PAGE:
Like many modern bikes, the Roubion comes with 1×11 gearing. The guys and gals I ride with run a mix of 1x and 2x so we’d spent plenty of time discussing the pros and cons of the new trend. I love hill climbs and had always used the full range of the Boardman’s 2x system so I was interested to see what impact 1x would have.
My maiden Roubion ride was in Surrey Hills and I am pleased to report I found the 1×11 system a dream. Although the overall gear range was less, not having to change down in the front cogs meant that I found it easier to keep my flow on technical climbs and the way the cassette is spread across the rings (10-42 tooth) actually gives you a wide spectrum whilst being able to maintain cadence. At the end of the day gears can only do so much on a climb, your legs do the majority! I’m riding in North Wales at the end of November so it will be interesting to see how Snowdon on 1×11 compares to last time I rode it on a 2x set up: BenBikes informs me it will suck, and that I will need thighs of thunder!
Overall I am in love with the feel of the bike, and with the exception of some of my flatter local trails being more suited to a lightweight hardtail, the 150mm travel on the RockShox Pike and Monarch has been a winner. For flat, twisty single track I’ve found that locking the rear shock can make a huge difference. Future upgrades (as prompted by my friend Tom) might consist of a Luftkappe and and the much-debated oval chainring.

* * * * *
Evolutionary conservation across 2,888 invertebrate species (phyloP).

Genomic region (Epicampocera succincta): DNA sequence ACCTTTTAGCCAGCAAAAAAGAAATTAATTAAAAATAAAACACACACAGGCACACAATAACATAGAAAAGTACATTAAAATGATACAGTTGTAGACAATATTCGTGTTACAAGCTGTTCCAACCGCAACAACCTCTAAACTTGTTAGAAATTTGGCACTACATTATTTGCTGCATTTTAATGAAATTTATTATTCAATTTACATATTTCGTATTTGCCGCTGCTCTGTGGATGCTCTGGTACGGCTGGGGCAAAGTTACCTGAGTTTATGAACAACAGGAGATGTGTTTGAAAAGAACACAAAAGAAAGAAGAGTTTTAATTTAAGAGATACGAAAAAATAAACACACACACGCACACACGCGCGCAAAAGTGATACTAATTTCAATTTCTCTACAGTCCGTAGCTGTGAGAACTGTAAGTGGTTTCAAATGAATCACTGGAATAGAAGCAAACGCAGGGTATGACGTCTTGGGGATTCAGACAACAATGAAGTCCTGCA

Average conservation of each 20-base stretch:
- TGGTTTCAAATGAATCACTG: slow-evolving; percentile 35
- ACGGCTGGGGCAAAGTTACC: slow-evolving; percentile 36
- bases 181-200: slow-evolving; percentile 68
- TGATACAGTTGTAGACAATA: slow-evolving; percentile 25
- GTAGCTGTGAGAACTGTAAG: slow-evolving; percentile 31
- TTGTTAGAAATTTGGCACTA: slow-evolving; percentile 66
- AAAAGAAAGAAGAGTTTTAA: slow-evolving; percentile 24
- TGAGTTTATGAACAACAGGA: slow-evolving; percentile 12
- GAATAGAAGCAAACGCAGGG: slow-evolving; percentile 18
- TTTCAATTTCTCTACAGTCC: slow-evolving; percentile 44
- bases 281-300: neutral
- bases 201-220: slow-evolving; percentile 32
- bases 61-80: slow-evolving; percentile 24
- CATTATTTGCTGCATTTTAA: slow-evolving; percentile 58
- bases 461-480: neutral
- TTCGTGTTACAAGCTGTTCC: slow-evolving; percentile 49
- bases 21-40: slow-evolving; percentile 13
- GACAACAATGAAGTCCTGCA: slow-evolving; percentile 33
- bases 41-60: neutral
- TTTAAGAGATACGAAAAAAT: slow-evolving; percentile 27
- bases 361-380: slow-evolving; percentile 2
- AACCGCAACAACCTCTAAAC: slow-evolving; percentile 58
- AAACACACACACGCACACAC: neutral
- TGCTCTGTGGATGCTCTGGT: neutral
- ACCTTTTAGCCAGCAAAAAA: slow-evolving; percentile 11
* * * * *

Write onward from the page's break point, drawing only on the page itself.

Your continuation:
Lastly, at Chicksands the other week, I was chatting to fellow Roubion rider and coach, Lynne Armstrong, and she said you have to learn to ‘ride’ a bike like this, you can’t just be a passenger on them. I understand that now. Many people say that a good rider can ride any bike and that a top bike will make you look better than you are. While that’s true in some respects, in my experience, it’s the other way round. Having a top bike is forcing me to improve in order to get the most out of riding it and feel that I can actually justify it. Like a spirited horse, the more skill and technique you can bring to riding high end bikes, the more performance and enjoyment you get out of them.
I can’t say I’ll never need another kind of bike for different riding but for enduros and all mountain riding, she’s spot on and I’m looking forward to putting her through her paces in Wales next month and Scotland in March!